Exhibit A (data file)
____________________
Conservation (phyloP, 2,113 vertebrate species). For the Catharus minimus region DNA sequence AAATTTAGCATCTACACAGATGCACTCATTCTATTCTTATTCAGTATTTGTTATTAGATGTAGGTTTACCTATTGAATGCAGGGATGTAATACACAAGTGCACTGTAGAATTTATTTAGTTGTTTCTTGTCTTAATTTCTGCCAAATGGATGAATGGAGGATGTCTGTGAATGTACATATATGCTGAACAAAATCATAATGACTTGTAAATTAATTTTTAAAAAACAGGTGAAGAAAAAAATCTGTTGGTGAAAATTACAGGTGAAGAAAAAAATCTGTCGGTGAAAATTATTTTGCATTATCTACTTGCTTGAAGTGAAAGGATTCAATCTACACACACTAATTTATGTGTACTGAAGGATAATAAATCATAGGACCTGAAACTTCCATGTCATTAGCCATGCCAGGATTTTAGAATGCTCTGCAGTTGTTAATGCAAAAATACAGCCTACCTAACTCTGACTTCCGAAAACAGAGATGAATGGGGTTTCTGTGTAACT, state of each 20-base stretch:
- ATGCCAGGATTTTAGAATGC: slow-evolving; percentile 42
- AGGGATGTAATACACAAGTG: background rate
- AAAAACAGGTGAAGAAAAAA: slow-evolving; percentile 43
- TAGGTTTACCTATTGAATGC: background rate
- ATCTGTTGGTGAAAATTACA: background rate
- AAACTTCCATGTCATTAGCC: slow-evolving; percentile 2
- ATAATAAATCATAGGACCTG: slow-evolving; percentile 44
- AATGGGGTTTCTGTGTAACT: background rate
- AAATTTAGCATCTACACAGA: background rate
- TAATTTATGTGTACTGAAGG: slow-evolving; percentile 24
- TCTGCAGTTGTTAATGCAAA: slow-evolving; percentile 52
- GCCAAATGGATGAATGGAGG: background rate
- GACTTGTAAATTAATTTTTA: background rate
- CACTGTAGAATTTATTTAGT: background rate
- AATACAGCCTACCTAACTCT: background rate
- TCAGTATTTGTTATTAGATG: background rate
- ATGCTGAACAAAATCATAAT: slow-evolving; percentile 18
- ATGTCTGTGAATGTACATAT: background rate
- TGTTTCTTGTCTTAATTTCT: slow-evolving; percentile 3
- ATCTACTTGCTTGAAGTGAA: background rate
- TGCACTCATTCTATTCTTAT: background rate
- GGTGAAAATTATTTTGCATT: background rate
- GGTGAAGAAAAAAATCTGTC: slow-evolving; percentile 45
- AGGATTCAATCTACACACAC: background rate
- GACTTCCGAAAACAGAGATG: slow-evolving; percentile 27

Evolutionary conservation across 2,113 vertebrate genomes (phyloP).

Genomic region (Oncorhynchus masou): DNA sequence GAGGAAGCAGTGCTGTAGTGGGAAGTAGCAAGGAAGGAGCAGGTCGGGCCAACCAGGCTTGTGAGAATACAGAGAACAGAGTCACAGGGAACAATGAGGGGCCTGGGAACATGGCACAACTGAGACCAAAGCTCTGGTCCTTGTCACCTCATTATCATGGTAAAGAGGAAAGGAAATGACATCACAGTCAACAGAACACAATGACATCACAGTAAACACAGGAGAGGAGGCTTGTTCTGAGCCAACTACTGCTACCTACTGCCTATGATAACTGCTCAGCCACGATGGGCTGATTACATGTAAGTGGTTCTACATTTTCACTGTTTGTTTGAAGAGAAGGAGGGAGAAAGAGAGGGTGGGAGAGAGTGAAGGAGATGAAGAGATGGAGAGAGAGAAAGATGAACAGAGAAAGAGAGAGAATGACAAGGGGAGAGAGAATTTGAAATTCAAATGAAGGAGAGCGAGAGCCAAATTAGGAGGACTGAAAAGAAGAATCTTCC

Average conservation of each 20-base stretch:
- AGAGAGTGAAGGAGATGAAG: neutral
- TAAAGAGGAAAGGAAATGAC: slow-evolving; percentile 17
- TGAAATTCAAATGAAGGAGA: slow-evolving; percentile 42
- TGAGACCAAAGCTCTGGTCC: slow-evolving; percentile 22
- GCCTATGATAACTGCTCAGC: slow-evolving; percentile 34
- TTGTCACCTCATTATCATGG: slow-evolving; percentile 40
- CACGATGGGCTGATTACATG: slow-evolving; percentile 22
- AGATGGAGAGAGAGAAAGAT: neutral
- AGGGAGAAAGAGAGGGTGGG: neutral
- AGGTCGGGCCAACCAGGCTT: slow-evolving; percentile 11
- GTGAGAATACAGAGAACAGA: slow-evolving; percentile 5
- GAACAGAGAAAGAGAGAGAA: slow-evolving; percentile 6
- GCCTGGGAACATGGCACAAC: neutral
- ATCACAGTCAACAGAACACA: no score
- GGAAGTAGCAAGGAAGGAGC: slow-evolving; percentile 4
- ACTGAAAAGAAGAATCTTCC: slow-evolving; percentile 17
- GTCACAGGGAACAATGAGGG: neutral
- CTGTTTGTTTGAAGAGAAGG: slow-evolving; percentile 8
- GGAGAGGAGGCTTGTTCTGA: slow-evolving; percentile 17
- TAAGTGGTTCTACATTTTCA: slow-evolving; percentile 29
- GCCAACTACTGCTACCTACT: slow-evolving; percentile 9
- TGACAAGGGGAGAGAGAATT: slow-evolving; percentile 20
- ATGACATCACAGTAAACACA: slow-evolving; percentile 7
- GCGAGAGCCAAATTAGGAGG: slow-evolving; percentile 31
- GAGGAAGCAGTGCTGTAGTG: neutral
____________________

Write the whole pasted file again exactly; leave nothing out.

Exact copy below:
Conservation (phyloP, 2,113 vertebrate species). For the Catharus minimus region DNA sequence AAATTTAGCATCTACACAGATGCACTCATTCTATTCTTATTCAGTATTTGTTATTAGATGTAGGTTTACCTATTGAATGCAGGGATGTAATACACAAGTGCACTGTAGAATTTATTTAGTTGTTTCTTGTCTTAATTTCTGCCAAATGGATGAATGGAGGATGTCTGTGAATGTACATATATGCTGAACAAAATCATAATGACTTGTAAATTAATTTTTAAAAAACAGGTGAAGAAAAAAATCTGTTGGTGAAAATTACAGGTGAAGAAAAAAATCTGTCGGTGAAAATTATTTTGCATTATCTACTTGCTTGAAGTGAAAGGATTCAATCTACACACACTAATTTATGTGTACTGAAGGATAATAAATCATAGGACCTGAAACTTCCATGTCATTAGCCATGCCAGGATTTTAGAATGCTCTGCAGTTGTTAATGCAAAAATACAGCCTACCTAACTCTGACTTCCGAAAACAGAGATGAATGGGGTTTCTGTGTAACT, state of each 20-base stretch:
- ATGCCAGGATTTTAGAATGC: slow-evolving; percentile 42
- AGGGATGTAATACACAAGTG: background rate
- AAAAACAGGTGAAGAAAAAA: slow-evolving; percentile 43
- TAGGTTTACCTATTGAATGC: background rate
- ATCTGTTGGTGAAAATTACA: background rate
- AAACTTCCATGTCATTAGCC: slow-evolving; percentile 2
- ATAATAAATCATAGGACCTG: slow-evolving; percentile 44
- AATGGGGTTTCTGTGTAACT: background rate
- AAATTTAGCATCTACACAGA: background rate
- TAATTTATGTGTACTGAAGG: slow-evolving; percentile 24
- TCTGCAGTTGTTAATGCAAA: slow-evolving; percentile 52
- GCCAAATGGATGAATGGAGG: background rate
- GACTTGTAAATTAATTTTTA: background rate
- CACTGTAGAATTTATTTAGT: background rate
- AATACAGCCTACCTAACTCT: background rate
- TCAGTATTTGTTATTAGATG: background rate
- ATGCTGAACAAAATCATAAT: slow-evolving; percentile 18
- ATGTCTGTGAATGTACATAT: background rate
- TGTTTCTTGTCTTAATTTCT: slow-evolving; percentile 3
- ATCTACTTGCTTGAAGTGAA: background rate
- TGCACTCATTCTATTCTTAT: background rate
- GGTGAAAATTATTTTGCATT: background rate
- GGTGAAGAAAAAAATCTGTC: slow-evolving; percentile 45
- AGGATTCAATCTACACACAC: background rate
- GACTTCCGAAAACAGAGATG: slow-evolving; percentile 27

Evolutionary conservation across 2,113 vertebrate genomes (phyloP).

Genomic region (Oncorhynchus masou): DNA sequence GAGGAAGCAGTGCTGTAGTGGGAAGTAGCAAGGAAGGAGCAGGTCGGGCCAACCAGGCTTGTGAGAATACAGAGAACAGAGTCACAGGGAACAATGAGGGGCCTGGGAACATGGCACAACTGAGACCAAAGCTCTGGTCCTTGTCACCTCATTATCATGGTAAAGAGGAAAGGAAATGACATCACAGTCAACAGAACACAATGACATCACAGTAAACACAGGAGAGGAGGCTTGTTCTGAGCCAACTACTGCTACCTACTGCCTATGATAACTGCTCAGCCACGATGGGCTGATTACATGTAAGTGGTTCTACATTTTCACTGTTTGTTTGAAGAGAAGGAGGGAGAAAGAGAGGGTGGGAGAGAGTGAAGGAGATGAAGAGATGGAGAGAGAGAAAGATGAACAGAGAAAGAGAGAGAATGACAAGGGGAGAGAGAATTTGAAATTCAAATGAAGGAGAGCGAGAGCCAAATTAGGAGGACTGAAAAGAAGAATCTTCC

Average conservation of each 20-base stretch:
- AGAGAGTGAAGGAGATGAAG: neutral
- TAAAGAGGAAAGGAAATGAC: slow-evolving; percentile 17
- TGAAATTCAAATGAAGGAGA: slow-evolving; percentile 42
- TGAGACCAAAGCTCTGGTCC: slow-evolving; percentile 22
- GCCTATGATAACTGCTCAGC: slow-evolving; percentile 34
- TTGTCACCTCATTATCATGG: slow-evolving; percentile 40
- CACGATGGGCTGATTACATG: slow-evolving; percentile 22
- AGATGGAGAGAGAGAAAGAT: neutral
- AGGGAGAAAGAGAGGGTGGG: neutral
- AGGTCGGGCCAACCAGGCTT: slow-evolving; percentile 11
- GTGAGAATACAGAGAACAGA: slow-evolving; percentile 5
- GAACAGAGAAAGAGAGAGAA: slow-evolving; percentile 6
- GCCTGGGAACATGGCACAAC: neutral
- ATCACAGTCAACAGAACACA: no score
- GGAAGTAGCAAGGAAGGAGC: slow-evolving; percentile 4
- ACTGAAAAGAAGAATCTTCC: slow-evolving; percentile 17
- GTCACAGGGAACAATGAGGG: neutral
- CTGTTTGTTTGAAGAGAAGG: slow-evolving; percentile 8
- GGAGAGGAGGCTTGTTCTGA: slow-evolving; percentile 17
- TAAGTGGTTCTACATTTTCA: slow-evolving; percentile 29
- GCCAACTACTGCTACCTACT: slow-evolving; percentile 9
- TGACAAGGGGAGAGAGAATT: slow-evolving; percentile 20
- ATGACATCACAGTAAACACA: slow-evolving; percentile 7
- GCGAGAGCCAAATTAGGAGG: slow-evolving; percentile 31
- GAGGAAGCAGTGCTGTAGTG: neutral